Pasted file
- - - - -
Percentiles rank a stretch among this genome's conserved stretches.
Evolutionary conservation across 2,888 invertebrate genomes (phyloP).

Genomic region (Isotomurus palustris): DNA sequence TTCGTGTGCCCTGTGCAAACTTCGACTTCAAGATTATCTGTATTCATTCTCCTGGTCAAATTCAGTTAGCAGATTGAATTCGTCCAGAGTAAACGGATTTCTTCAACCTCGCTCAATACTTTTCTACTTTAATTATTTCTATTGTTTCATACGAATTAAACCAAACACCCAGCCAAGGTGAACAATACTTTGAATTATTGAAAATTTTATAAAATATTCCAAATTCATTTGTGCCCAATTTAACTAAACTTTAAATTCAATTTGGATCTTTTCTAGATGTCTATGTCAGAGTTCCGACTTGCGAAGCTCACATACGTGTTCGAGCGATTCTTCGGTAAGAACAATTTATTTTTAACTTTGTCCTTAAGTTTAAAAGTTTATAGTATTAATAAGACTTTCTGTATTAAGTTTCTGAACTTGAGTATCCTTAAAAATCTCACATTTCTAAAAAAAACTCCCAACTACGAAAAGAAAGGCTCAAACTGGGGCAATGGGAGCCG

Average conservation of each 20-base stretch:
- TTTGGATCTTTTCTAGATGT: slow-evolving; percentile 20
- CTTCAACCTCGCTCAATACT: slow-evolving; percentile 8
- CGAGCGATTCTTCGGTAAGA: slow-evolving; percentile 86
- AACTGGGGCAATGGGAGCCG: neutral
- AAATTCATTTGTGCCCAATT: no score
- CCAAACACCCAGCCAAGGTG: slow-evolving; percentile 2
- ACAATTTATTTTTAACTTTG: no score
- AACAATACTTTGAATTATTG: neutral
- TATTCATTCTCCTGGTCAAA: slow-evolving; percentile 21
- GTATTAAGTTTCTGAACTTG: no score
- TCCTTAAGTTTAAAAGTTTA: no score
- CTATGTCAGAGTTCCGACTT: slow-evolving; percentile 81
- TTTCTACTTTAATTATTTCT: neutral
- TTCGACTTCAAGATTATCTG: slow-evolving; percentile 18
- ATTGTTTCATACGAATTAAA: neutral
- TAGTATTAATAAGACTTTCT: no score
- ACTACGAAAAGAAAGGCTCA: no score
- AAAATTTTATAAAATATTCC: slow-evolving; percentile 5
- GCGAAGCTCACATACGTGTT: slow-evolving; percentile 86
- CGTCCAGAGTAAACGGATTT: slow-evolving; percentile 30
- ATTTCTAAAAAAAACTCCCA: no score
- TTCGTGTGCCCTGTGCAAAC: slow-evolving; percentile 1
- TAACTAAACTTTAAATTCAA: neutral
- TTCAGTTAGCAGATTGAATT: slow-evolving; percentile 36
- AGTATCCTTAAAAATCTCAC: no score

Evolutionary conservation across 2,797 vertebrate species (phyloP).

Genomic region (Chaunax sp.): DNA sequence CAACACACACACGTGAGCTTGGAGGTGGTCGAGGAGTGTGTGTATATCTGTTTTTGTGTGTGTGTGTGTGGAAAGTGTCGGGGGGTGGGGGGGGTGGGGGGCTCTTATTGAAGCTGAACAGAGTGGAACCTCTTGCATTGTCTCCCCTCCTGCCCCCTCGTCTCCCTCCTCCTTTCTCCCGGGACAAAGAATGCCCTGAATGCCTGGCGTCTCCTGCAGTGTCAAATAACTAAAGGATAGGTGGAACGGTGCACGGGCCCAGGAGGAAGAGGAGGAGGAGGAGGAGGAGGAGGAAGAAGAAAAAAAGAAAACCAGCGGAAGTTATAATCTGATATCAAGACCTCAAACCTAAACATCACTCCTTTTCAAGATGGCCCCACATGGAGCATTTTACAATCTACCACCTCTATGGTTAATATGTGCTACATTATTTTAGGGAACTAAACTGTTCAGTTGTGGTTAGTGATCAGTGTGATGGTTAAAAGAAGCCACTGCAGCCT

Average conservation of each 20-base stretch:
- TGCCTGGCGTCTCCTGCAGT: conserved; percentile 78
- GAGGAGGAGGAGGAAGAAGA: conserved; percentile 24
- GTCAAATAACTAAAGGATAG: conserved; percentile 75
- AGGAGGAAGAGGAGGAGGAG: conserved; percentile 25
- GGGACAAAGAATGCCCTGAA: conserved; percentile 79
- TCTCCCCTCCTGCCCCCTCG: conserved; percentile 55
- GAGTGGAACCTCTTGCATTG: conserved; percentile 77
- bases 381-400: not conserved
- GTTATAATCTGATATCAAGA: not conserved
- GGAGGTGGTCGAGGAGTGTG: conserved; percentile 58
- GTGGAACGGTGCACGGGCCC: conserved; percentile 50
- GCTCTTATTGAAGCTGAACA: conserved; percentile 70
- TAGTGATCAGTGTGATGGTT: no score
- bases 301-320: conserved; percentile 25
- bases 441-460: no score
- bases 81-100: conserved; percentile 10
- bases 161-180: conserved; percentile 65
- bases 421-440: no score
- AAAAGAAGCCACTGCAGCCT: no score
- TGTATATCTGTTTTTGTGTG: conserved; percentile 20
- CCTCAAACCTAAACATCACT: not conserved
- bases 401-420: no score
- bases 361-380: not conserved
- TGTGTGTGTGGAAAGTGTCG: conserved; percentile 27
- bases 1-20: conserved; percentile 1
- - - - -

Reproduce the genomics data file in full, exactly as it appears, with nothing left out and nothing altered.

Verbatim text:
Percentiles rank a stretch among this genome's conserved stretches.
Evolutionary conservation across 2,888 invertebrate genomes (phyloP).

Genomic region (Isotomurus palustris): DNA sequence TTCGTGTGCCCTGTGCAAACTTCGACTTCAAGATTATCTGTATTCATTCTCCTGGTCAAATTCAGTTAGCAGATTGAATTCGTCCAGAGTAAACGGATTTCTTCAACCTCGCTCAATACTTTTCTACTTTAATTATTTCTATTGTTTCATACGAATTAAACCAAACACCCAGCCAAGGTGAACAATACTTTGAATTATTGAAAATTTTATAAAATATTCCAAATTCATTTGTGCCCAATTTAACTAAACTTTAAATTCAATTTGGATCTTTTCTAGATGTCTATGTCAGAGTTCCGACTTGCGAAGCTCACATACGTGTTCGAGCGATTCTTCGGTAAGAACAATTTATTTTTAACTTTGTCCTTAAGTTTAAAAGTTTATAGTATTAATAAGACTTTCTGTATTAAGTTTCTGAACTTGAGTATCCTTAAAAATCTCACATTTCTAAAAAAAACTCCCAACTACGAAAAGAAAGGCTCAAACTGGGGCAATGGGAGCCG

Average conservation of each 20-base stretch:
- TTTGGATCTTTTCTAGATGT: slow-evolving; percentile 20
- CTTCAACCTCGCTCAATACT: slow-evolving; percentile 8
- CGAGCGATTCTTCGGTAAGA: slow-evolving; percentile 86
- AACTGGGGCAATGGGAGCCG: neutral
- AAATTCATTTGTGCCCAATT: no score
- CCAAACACCCAGCCAAGGTG: slow-evolving; percentile 2
- ACAATTTATTTTTAACTTTG: no score
- AACAATACTTTGAATTATTG: neutral
- TATTCATTCTCCTGGTCAAA: slow-evolving; percentile 21
- GTATTAAGTTTCTGAACTTG: no score
- TCCTTAAGTTTAAAAGTTTA: no score
- CTATGTCAGAGTTCCGACTT: slow-evolving; percentile 81
- TTTCTACTTTAATTATTTCT: neutral
- TTCGACTTCAAGATTATCTG: slow-evolving; percentile 18
- ATTGTTTCATACGAATTAAA: neutral
- TAGTATTAATAAGACTTTCT: no score
- ACTACGAAAAGAAAGGCTCA: no score
- AAAATTTTATAAAATATTCC: slow-evolving; percentile 5
- GCGAAGCTCACATACGTGTT: slow-evolving; percentile 86
- CGTCCAGAGTAAACGGATTT: slow-evolving; percentile 30
- ATTTCTAAAAAAAACTCCCA: no score
- TTCGTGTGCCCTGTGCAAAC: slow-evolving; percentile 1
- TAACTAAACTTTAAATTCAA: neutral
- TTCAGTTAGCAGATTGAATT: slow-evolving; percentile 36
- AGTATCCTTAAAAATCTCAC: no score

Evolutionary conservation across 2,797 vertebrate species (phyloP).

Genomic region (Chaunax sp.): DNA sequence CAACACACACACGTGAGCTTGGAGGTGGTCGAGGAGTGTGTGTATATCTGTTTTTGTGTGTGTGTGTGTGGAAAGTGTCGGGGGGTGGGGGGGGTGGGGGGCTCTTATTGAAGCTGAACAGAGTGGAACCTCTTGCATTGTCTCCCCTCCTGCCCCCTCGTCTCCCTCCTCCTTTCTCCCGGGACAAAGAATGCCCTGAATGCCTGGCGTCTCCTGCAGTGTCAAATAACTAAAGGATAGGTGGAACGGTGCACGGGCCCAGGAGGAAGAGGAGGAGGAGGAGGAGGAGGAGGAAGAAGAAAAAAAGAAAACCAGCGGAAGTTATAATCTGATATCAAGACCTCAAACCTAAACATCACTCCTTTTCAAGATGGCCCCACATGGAGCATTTTACAATCTACCACCTCTATGGTTAATATGTGCTACATTATTTTAGGGAACTAAACTGTTCAGTTGTGGTTAGTGATCAGTGTGATGGTTAAAAGAAGCCACTGCAGCCT

Average conservation of each 20-base stretch:
- TGCCTGGCGTCTCCTGCAGT: conserved; percentile 78
- GAGGAGGAGGAGGAAGAAGA: conserved; percentile 24
- GTCAAATAACTAAAGGATAG: conserved; percentile 75
- AGGAGGAAGAGGAGGAGGAG: conserved; percentile 25
- GGGACAAAGAATGCCCTGAA: conserved; percentile 79
- TCTCCCCTCCTGCCCCCTCG: conserved; percentile 55
- GAGTGGAACCTCTTGCATTG: conserved; percentile 77
- bases 381-400: not conserved
- GTTATAATCTGATATCAAGA: not conserved
- GGAGGTGGTCGAGGAGTGTG: conserved; percentile 58
- GTGGAACGGTGCACGGGCCC: conserved; percentile 50
- GCTCTTATTGAAGCTGAACA: conserved; percentile 70
- TAGTGATCAGTGTGATGGTT: no score
- bases 301-320: conserved; percentile 25
- bases 441-460: no score
- bases 81-100: conserved; percentile 10
- bases 161-180: conserved; percentile 65
- bases 421-440: no score
- AAAAGAAGCCACTGCAGCCT: no score
- TGTATATCTGTTTTTGTGTG: conserved; percentile 20
- CCTCAAACCTAAACATCACT: not conserved
- bases 401-420: no score
- bases 361-380: not conserved
- TGTGTGTGTGGAAAGTGTCG: conserved; percentile 27
- bases 1-20: conserved; percentile 1